THE RESPONSIBILITY TAX
January 18, 2010
The White House has spent months imploring banks to lend more money, so will President Obama's new proposal to extract $117 billion from bank capital encourage new bank lending? Welcome to one more installment in Washington's year-long crusade to revive private business by assailing and soaking it, says the Wall Street Journal.
President Obama's new "Financial Crisis Responsibility Fee" -- please don't call it a tax -- is being sold as a way to cover expected losses in the Troubled Asset Relief Program. That sounds reasonable, except that the banks designated to pay the fee aren't those responsible for the losses. With the exception of Citigroup, those banks have repaid their TARP money with interest, says the Journal.
The real TARP losers -- General Motors, Chrysler and delinquent mortgage borrowers -- are exempt from the new tax. Why the auto companies?
- An Administration official told the Journal that the banks caused the crisis that doomed the auto companies, which apparently were innocent bystanders to their own bankruptcy.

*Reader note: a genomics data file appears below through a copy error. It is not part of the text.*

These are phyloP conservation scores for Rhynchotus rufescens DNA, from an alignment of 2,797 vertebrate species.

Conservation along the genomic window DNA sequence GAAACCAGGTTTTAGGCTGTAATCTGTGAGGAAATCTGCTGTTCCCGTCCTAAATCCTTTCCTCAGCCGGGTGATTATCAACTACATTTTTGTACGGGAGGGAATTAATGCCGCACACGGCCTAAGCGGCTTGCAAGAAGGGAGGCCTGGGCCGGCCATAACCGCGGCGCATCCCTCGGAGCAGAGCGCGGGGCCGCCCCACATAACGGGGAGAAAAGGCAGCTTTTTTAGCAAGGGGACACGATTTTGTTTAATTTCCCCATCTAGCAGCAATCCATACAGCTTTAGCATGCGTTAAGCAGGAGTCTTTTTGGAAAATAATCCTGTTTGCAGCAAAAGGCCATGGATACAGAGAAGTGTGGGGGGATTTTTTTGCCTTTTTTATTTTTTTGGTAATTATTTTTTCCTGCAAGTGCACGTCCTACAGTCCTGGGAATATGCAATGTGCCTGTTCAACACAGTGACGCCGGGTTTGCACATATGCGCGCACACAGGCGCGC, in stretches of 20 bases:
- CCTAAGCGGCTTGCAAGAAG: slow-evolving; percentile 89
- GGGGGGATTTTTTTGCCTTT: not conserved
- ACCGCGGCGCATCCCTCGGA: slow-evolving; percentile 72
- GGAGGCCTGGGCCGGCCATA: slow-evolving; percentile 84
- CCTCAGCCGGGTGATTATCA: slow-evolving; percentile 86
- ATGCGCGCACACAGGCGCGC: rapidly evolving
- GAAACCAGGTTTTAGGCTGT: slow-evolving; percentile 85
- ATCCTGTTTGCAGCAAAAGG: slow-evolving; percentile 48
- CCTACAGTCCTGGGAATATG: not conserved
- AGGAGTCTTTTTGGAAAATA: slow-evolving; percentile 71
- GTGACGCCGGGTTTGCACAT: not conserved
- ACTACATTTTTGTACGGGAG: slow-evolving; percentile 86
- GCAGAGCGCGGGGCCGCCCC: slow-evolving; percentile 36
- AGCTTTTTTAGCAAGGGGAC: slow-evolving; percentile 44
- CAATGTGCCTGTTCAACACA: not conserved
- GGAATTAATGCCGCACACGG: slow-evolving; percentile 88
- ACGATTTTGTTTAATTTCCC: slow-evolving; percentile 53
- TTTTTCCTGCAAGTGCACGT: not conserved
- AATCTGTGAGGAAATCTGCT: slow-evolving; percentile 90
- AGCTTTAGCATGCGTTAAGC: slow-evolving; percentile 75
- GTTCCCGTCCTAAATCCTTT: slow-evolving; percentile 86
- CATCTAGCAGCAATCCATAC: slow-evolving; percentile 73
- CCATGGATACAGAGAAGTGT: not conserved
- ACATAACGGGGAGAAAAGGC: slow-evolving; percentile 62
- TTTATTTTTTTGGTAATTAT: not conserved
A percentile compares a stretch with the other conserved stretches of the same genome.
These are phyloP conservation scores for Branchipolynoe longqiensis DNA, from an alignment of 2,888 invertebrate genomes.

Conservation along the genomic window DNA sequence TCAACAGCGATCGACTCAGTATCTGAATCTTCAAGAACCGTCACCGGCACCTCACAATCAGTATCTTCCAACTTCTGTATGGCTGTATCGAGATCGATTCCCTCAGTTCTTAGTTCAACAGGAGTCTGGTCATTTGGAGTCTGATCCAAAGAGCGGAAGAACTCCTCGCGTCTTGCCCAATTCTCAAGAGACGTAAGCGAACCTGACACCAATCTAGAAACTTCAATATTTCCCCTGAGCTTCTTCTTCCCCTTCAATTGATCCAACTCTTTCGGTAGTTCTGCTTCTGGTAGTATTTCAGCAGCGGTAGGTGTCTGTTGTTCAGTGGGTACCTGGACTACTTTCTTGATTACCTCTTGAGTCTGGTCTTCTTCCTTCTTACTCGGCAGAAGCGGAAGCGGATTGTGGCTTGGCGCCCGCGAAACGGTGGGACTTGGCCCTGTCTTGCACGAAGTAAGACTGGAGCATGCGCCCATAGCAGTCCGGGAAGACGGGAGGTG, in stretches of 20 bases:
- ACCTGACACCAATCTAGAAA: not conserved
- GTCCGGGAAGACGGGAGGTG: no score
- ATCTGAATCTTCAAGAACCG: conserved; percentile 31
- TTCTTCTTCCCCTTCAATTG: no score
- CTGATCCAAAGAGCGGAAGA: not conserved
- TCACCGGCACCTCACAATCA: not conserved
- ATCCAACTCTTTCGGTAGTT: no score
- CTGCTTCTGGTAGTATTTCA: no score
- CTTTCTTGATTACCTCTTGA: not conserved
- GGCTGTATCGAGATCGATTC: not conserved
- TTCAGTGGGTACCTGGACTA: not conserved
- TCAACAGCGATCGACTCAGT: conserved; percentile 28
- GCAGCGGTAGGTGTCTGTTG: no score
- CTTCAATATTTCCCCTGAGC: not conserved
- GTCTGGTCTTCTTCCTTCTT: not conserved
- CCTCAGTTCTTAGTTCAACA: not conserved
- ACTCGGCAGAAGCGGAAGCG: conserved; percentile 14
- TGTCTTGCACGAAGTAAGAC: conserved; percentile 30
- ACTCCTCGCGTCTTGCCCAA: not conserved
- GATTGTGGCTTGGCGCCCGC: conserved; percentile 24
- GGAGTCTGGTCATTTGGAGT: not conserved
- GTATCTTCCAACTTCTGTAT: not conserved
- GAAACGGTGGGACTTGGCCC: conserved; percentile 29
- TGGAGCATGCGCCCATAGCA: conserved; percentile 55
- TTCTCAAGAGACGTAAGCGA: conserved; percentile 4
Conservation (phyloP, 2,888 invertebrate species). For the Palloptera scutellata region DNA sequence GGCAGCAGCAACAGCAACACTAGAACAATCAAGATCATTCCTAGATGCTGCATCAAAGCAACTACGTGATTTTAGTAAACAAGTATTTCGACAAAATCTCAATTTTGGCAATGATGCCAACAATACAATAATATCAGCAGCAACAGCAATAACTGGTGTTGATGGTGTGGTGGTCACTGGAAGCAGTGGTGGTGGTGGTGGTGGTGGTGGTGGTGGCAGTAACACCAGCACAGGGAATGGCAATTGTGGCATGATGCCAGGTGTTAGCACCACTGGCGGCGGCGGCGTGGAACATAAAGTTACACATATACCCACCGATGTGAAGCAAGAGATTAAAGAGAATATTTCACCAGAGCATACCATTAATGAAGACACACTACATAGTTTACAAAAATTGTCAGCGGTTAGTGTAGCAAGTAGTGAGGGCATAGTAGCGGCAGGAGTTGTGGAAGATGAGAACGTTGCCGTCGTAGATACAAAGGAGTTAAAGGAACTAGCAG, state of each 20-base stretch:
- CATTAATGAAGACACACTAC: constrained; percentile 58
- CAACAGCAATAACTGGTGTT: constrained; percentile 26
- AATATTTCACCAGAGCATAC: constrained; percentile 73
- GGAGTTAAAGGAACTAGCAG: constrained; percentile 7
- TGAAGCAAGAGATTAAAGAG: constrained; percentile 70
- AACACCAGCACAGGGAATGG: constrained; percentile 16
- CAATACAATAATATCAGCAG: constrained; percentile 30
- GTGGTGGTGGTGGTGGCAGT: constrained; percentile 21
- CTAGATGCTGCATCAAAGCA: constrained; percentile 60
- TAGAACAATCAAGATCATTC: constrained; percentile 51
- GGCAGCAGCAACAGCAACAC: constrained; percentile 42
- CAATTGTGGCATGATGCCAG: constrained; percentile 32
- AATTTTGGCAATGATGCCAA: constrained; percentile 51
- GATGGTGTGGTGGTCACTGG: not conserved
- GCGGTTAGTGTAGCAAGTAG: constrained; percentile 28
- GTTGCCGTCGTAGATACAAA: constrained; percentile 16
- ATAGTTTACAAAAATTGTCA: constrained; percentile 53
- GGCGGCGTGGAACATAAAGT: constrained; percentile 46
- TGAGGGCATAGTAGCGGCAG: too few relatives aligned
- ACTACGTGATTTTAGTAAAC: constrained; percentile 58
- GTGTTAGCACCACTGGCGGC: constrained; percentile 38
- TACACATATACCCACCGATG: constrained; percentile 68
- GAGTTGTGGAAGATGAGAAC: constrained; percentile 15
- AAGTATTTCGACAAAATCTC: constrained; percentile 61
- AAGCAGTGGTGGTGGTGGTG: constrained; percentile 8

- The fact that the auto companies remain wards of Washington no doubt has nothing to do with their free tax pass.
Also exempt are Fannie Mae and Freddie Mac, which operate outside of TARP but also surely did more than any other company to cause the housing boom and bust:
- The key to understanding their free tax pass is that on Christmas Eve the Treasury lifted the $400 billion cap on their potential taxpayer losses expressly so they can rewrite more underwater mortgages at a loss.
- In other words, the White House wants to tax more capital away from profit-making banks to offset the intentional losses that the politicians have ordered up at Fan and Fred.
- The bank tax revenue will flow directly into the Treasury to be spent on whatever immediate cause Congress favors.
- Come the next "systemic risk" bailout, taxpayers will still be on the hook.
"Responsibility" is not the word that comes to mind here, says the Journal.
Source: Editorial, "The 'Responsibility' Tax; Fannie and Freddie are exempt from the White House banker 'fee,'" Wall Street Journal, January 18, 2010.
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